We noted in last week’s column that 2018 has been designated The Year of the Bird in celebration of the 100-year anniversary of the enactment of the historic Migratory Bird Treaty Act, the enabling legislation to fulfill the Migratory Bird Convention (Treaty) with Canada. One of the birds of particular concern at the time of the signing of the treaty and the subsequent legislation was one that is seen by many as a signature species of the Maine coast: the common eider. In fact, conservationists were so concerned about the common eider that they even included a special reference to its management in the original treaty, stating that all hunting of common eiders had to be suspended for at least five years.
Common eiders are a large, exclusively marine duck species (although occasionally flocks migrating from the coast of Maine, where they spent the winter, to the St. Lawrence where they breed, will stop off briefly in Maine freshwater lakes and rivers). In the winter, eiders from farther north come down and mingle together with those Maine breeders that stay (some are thought to move a bit farther south). Male eiders depart from their female partner right around the time of nest building and egg laying, and do not participate in any way in nesting or caring for the chicks. Males congregate offshore in late spring and summer where they molt into a female-like plumage and become temporarily flightless while replacing the flight feathers. After a rather long incubation period when the eggs are protected in a bed of downy feathers that the female pulls from her own breast to make the ground nest, the chicks are born fully covered in down and able to feed themselves.
They are remarkable birds!
In the late 1800s and early 1900s here in Maine the common eider could well have been renamed the endangered eider. By some accounts there were only two nesting female eiders left on the coast of Maine in 1907, on Old Man Island off Cutler in Washington County. The National Association of Audubon Societies was just beginning around that time and they began paying wardens to protect seabird nesting islands from human disturbance. Interestingly, the wardens had to keep people off by enforcing “no trespassing” provisions as there were no laws to protect the birds or their eggs or chicks at the time.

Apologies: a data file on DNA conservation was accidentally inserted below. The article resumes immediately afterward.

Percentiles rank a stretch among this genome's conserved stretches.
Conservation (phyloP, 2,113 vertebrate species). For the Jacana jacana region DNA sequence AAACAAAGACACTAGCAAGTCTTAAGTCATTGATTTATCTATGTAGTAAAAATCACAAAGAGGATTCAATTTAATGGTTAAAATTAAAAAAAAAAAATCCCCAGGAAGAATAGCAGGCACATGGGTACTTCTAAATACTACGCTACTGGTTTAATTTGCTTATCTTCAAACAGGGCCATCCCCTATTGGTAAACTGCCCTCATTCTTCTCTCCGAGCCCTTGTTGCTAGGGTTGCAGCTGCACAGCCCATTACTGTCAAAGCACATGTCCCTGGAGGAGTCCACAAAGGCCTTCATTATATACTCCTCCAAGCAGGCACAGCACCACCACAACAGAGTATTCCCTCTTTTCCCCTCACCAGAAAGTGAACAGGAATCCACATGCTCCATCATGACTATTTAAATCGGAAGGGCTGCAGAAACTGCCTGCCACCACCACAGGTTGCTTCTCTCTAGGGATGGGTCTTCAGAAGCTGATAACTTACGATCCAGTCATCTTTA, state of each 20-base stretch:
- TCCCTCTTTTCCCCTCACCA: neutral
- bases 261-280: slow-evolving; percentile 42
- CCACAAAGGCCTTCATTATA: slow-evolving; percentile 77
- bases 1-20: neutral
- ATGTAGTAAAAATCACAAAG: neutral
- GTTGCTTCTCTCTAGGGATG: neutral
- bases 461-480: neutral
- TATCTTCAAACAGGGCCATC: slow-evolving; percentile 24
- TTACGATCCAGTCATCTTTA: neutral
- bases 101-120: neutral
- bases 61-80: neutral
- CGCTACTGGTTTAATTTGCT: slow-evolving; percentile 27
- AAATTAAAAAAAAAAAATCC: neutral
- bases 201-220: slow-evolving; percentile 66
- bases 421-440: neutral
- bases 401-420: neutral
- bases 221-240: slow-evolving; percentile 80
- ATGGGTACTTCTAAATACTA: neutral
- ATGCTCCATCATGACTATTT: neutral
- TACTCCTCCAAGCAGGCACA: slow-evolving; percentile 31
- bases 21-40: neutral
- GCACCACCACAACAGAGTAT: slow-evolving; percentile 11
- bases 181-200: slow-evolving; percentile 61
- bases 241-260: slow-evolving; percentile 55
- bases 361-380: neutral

But 100 years ago, that changed with the passage of the Migratory Bird Treaty Act. Immediately, a moratorium on hunting eiders was established. In Maine, that moratorium was extended until 1933. By 1944 the Maine breeding population of common eiders had increased to 2,000 nesting pairs on 31 islands. Amazingly, in 1970 there were an estimated 20,000 nests spread across more than 200 islands! Many of the islands in mid-coast Maine today host nesting common eiders, and it is a welcome and common sight to see one or more female common eiders in late May or June surrounded by tiny bobbing downy chicks. Damariscove Island, just off Boothbay and now a property of the Boothbay Region Land Trust, is said to now support the largest nesting colony of common eiders in Maine.
The common eider is one of the countless bird species that might not be here in Maine if it were not for the Migratory Bird Act of 1918.
We celebrate the common eider as a symbol of The Year of the Bird!
Jeffrey V. Wells, Ph.D., is a Fellow of the Cornell Lab of Ornithology. Dr. Wells is one of the nation's leading bird experts and conservation biologists and author of the “Birder’s Conservation Handbook.” His grandfather, the late John Chase, was a columnist for the Boothbay Register for many years. Allison Childs Wells, formerly of the Cornell Lab of Ornithology, is a senior director at the Natural Resources Council of Maine, a nonprofit membership organization working statewide to protect the nature of Maine. Both are widely published natural history writers and are the authors of the popular book, “Maine’s Favorite Birds” (Tilbury House) and the just-released “Birds of Aruba, Bonaire, and Curaçao” from Cornell University Press.